Attribution of Symbolic Brand Meaning: The Interplay of Consumers, Brands and Reference Groups

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Abstract:

Purpose
The purpose of this paper is to examine the role played by both, self-brand connection and reference groups, in attributing symbolic meaning to a brand. Current studies focus either on the influence of reference groups or on the role of self-brand connection. We demonstrate that both interact in attributing symbolic meaning. To explain interactions between the consumer, the brand and the reference groups, we draw on Heider’s balance theory.

Design/methodology/approach
A questionnaire was developed which included scales on self-brand connection, reference group belonging and symbolic brand meaning. Data were collected through an online survey and analyzed with factor analyses, analyses of variance and correlation analyses.

Findings
Our findings suggest that consumers may alter their beliefs about a brand depending on both, their self-brand connection and the influence of reference groups. If a consumer feels a strong connection with a brand and this brand is used by a dissociative reference group, the consumer will not attribute high symbolic meaning to that brand. The same is valid if the consumer’s in-group uses a brand which the consumer does not feel connected to.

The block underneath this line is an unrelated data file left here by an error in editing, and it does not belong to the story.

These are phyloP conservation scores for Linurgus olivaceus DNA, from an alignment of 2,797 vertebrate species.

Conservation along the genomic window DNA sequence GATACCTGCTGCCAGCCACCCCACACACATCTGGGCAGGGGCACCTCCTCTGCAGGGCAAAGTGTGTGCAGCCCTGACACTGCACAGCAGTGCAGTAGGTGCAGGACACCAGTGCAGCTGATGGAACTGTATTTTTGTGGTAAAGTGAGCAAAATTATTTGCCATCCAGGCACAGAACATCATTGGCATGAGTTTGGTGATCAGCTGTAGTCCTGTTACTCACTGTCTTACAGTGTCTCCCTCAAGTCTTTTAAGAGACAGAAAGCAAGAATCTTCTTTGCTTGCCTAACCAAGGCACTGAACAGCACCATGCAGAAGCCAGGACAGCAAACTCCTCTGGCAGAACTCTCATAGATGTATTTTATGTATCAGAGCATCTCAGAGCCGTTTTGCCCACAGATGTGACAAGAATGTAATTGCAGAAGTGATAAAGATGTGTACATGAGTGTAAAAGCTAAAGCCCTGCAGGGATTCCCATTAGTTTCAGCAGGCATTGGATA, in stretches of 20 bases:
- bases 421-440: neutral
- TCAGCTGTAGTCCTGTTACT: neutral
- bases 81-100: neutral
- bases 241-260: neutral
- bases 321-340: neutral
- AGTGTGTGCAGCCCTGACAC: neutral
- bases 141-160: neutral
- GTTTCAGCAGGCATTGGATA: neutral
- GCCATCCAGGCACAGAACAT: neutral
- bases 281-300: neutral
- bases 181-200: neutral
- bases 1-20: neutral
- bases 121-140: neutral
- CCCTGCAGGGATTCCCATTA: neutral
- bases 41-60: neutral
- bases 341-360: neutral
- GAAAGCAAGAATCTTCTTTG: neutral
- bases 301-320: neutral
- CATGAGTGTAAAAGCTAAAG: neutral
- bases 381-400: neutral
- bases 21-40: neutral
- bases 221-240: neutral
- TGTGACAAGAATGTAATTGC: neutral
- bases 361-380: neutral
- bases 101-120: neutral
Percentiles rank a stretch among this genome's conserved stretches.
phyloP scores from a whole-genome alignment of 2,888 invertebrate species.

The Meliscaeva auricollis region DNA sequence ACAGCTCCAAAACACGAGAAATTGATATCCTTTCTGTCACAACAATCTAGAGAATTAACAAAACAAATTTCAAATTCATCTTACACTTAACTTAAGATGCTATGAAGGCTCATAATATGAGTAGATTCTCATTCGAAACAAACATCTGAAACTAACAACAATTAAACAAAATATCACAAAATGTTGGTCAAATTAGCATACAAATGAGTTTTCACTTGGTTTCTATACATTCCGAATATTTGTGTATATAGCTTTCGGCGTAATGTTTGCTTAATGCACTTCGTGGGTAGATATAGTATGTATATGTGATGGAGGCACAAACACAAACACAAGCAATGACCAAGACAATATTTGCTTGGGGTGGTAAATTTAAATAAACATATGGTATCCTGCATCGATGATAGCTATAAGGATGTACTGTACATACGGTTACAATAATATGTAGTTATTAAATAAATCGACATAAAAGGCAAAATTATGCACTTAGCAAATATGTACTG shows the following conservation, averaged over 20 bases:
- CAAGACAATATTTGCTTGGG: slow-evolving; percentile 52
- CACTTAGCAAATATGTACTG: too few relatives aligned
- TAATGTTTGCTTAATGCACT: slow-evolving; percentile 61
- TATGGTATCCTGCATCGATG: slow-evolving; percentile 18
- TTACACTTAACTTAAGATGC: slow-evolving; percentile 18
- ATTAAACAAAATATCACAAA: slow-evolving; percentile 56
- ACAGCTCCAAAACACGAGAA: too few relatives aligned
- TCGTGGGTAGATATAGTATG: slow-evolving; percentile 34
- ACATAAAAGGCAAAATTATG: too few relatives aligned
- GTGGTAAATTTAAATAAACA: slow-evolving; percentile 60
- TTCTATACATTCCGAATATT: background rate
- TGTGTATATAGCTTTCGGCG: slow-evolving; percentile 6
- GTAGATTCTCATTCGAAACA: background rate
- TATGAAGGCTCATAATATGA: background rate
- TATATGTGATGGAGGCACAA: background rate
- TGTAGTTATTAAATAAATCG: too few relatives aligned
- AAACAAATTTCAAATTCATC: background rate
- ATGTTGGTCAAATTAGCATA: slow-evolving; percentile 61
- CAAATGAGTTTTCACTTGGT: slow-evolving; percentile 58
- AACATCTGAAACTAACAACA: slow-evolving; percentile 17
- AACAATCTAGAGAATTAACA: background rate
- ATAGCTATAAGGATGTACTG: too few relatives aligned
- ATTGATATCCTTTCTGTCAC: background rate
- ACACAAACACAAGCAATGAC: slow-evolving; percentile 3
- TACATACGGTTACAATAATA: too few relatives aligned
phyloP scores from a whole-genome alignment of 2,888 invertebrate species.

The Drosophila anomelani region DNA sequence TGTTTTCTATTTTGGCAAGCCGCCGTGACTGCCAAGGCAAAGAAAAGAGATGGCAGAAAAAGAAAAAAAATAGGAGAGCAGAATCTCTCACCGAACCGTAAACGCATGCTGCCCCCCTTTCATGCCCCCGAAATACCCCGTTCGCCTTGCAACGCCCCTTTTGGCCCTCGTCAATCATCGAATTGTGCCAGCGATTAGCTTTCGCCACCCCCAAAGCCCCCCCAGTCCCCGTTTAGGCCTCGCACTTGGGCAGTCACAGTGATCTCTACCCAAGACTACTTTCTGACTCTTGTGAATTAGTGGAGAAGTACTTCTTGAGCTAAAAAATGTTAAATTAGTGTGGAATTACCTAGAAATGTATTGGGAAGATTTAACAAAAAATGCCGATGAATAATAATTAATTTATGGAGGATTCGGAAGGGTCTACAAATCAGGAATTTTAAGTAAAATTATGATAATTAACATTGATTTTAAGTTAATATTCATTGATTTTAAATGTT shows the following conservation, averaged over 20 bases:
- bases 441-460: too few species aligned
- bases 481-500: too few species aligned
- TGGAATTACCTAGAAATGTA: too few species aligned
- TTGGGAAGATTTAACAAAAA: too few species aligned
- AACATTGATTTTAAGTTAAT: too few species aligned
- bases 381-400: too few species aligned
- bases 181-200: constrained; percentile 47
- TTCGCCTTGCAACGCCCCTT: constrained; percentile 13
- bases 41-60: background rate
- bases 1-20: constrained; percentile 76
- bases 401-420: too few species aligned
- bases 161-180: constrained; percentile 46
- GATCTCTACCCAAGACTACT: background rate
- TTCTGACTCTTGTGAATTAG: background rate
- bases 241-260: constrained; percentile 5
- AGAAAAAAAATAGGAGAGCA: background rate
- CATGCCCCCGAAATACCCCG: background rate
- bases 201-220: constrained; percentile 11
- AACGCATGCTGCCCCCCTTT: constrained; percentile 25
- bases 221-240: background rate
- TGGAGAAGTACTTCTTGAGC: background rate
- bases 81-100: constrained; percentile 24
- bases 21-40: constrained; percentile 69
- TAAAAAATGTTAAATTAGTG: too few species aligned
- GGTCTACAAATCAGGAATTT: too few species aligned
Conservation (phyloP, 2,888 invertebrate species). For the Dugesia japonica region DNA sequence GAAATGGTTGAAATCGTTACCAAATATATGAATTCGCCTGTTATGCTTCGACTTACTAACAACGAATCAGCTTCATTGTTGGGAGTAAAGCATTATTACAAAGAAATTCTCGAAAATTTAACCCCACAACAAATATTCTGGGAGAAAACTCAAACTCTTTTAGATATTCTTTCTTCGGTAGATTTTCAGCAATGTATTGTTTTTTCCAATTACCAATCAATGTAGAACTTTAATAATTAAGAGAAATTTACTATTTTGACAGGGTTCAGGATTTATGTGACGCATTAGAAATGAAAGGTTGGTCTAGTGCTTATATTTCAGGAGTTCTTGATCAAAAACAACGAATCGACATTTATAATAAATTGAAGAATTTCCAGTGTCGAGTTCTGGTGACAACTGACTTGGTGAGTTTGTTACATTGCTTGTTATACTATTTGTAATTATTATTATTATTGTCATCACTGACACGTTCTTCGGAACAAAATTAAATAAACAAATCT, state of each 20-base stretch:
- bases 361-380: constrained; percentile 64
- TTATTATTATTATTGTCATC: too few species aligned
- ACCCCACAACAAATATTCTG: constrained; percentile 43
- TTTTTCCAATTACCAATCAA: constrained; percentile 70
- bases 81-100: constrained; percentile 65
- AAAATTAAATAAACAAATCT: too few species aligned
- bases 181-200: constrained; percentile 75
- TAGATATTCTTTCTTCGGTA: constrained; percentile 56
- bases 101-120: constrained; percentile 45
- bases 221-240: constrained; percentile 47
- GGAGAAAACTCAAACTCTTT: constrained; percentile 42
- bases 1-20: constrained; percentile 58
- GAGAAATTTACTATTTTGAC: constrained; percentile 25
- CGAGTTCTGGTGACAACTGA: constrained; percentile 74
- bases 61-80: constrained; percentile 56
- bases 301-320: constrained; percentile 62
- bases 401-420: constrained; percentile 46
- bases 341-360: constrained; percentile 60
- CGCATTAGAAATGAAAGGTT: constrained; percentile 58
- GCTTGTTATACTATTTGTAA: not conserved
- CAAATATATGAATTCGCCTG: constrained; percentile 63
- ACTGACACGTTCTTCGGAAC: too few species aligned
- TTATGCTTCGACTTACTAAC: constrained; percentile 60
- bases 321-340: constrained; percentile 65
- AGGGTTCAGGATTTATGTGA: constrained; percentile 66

Originality/value
The present study introduces Heider’s balance theory to the fields of reference group research and self-brand connection research. Balance theory has proved to be a valuable framework for analyzing the relationships of consumers, their brands and their reference groups in the context of attributing symbolic brand meaning. Building on these insights, researchers and practitioners may better understand the emergence of symbolic brand meaning hereafter.